When it is fourth down and a field goal is too long. They won't punt when they are trailing late in a close game either.
Yes, the team with control of the football may punt on any down.
A team will punt the football when they can not get a 1st down after 3rd downs. This is only done when the team is not in range to kick a field goal. The main reason for a punt is to make the other team start there drive farther back.
I was a punter for a team in Ohio in 1998 and my longest punt was 75 yards.
About 45 yards per punt, and the average hang time would be right around 4.5 seconds. Therefore, the punt team would need to travel a yard per 0.1 seconds to reach the punt returner by the time he catches it.
A punt in football tends to be when the football is hit with the toes, rather then the inside of the foot or the laces of the boot. Punt is sometimes used to describe hitting the ball very hard and out of control. 'punt it' upfield, rather then pass it upfield. it also could be used when a team has no chance of making it to the end zone
The rules set it up specifically saying that the team must kickoff from the tee. Now if there was a safety against that team, then they must punt the ball to the opposing team.
If the team is down to their 4th down and have yet to make the 10 yards to get to 1st down again, a team would either set up for a field goal if they are in range, or simply punt the ball instead of attempting a 4th and long.
They punt it away, because they cant get 10 yards with the 4 downs they have, and dont want the other team to have an easy drive for a TD
Yes, because you have to punt the ball to the other team, and they get 2 points.
a football team gets four downs. but mostly they punt or kick a feild goal on the 4th or fake a run or the could have fake punt pass
Field goal, punt, go for it, or spike it.
Go for it, punt it, or try for a field goal and 3 points
No, I personally have never heard that you could. If the other team gets a safety though, then they get 2 points and the other team then has to punt the ball to them from I think the 20 yard line.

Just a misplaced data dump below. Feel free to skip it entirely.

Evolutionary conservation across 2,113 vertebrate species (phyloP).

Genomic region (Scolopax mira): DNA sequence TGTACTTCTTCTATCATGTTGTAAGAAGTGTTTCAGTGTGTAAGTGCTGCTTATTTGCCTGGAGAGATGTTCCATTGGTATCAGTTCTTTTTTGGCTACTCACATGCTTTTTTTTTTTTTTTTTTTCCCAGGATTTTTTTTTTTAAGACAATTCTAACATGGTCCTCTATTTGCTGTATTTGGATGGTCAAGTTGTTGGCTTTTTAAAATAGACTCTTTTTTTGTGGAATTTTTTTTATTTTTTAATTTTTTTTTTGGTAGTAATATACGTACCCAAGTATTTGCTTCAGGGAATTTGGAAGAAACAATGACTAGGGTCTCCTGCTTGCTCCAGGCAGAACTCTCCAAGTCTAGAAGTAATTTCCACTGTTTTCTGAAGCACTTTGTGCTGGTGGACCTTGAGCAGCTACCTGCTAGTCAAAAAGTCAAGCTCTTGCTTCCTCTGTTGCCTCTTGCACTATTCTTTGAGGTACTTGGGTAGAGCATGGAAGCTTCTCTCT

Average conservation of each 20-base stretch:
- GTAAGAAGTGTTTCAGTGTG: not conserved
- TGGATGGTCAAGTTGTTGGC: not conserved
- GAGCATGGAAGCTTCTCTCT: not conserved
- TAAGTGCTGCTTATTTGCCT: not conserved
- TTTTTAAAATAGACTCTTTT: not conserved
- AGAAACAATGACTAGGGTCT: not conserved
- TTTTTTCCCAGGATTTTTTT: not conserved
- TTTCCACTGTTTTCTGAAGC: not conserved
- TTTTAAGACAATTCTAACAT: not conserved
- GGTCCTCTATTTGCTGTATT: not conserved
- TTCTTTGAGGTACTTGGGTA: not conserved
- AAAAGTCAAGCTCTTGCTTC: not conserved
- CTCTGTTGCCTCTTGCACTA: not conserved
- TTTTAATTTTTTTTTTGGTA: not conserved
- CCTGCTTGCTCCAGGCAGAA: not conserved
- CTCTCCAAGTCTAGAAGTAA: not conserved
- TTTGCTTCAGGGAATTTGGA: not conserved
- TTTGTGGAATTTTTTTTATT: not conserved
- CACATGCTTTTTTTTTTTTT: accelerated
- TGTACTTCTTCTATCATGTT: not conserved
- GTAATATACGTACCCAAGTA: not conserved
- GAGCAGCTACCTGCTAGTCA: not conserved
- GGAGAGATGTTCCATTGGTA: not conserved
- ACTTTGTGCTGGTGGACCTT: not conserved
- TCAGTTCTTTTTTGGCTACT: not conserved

In pro football, the likelihood would be slim. The main factors would be 1) the health of the field-goal kickers, 2) the accuracy of the field-goal kickers, and 3) the wind. Although no records have been found in this search, it is possible that this convergence of events has occurred. The likelihood of such a pooch punt increases as the level of skill decreases. Thus, a Pop Warner football team would likely pooch punt in such a situation.
A 'muff' is generally used with punting and occurs when the player that is catching the punt drops it or 'muffs it' without ever having possession of the ball. There is a distinct difference in the NFL rules between a muff and a fumble. If a punt receiver fumbles a punt, that means he had possession of the ball and then fumbled. The punting team can recover a fumble and advance it as many yards as they can get. If a punt receiver muffs a punt, that means the receiver did not have possession of the ball. The punting team may recover a muff but may not advance the ball. The punting team would gain possession of the ball at the spot of the recovery.
Technically speaking, there's no such thing as an "on-sides punt" in the NFL (or any other league that I am aware of).A punt that moves forward is simply a punt, and if it is touched by a member of the receiving team, it may then be stripped or recovered by a member of the punting team.If it is not touched by a member of the receiving team, it will be marked dead where a member of the punting team first touches it, or whistled dead when it ceases reasonable movement.A punt that goes backwards is considered a live ball and a "muff" or a fumble, which would follow normal rules.
a punt may be blocked by the kicking team without penalty unless there is some other illegal act involved. As long as the kicked ball is touched prior to the blocker contacting the punter the contact is ignored. For exanmple If the punt blocker were to block the punt and then make helmet to helmet contact with the punter there would be a penalty for the illegal helmet contact but not the blocking of the punt.
In ALL FOOTBALL a punting team must actually CONTROL the ball to down it. It is commonly believed that the punting team merely has to touch the punted ball to down it, but that is incorrect. The punting team must CONTROL it to down it.
It is called a punt return.
No it's not. If the ball, after a punt, crosses the line of scrimmage and hits ANY of the receiving team's players it's a live ball. So it's not considered a blocked punt.
Yes. You will see this happen when the punt is headed very close to the returner's end zone. Instead of the punt returner catching it and giving his team poor field position, like at the 5 or 10 yard line, he will usually let the punt hit the ground in the hopes that the ball will bounce into the end zone so a touchback will be called. In this case the ball would be brought out to the 20 yard line and the returner's team would go on offense. But if the punt team can get down fast enough, they are allowed to catch the ball as long as they do not interfere with the returner.
Barcelona is the best football team i the world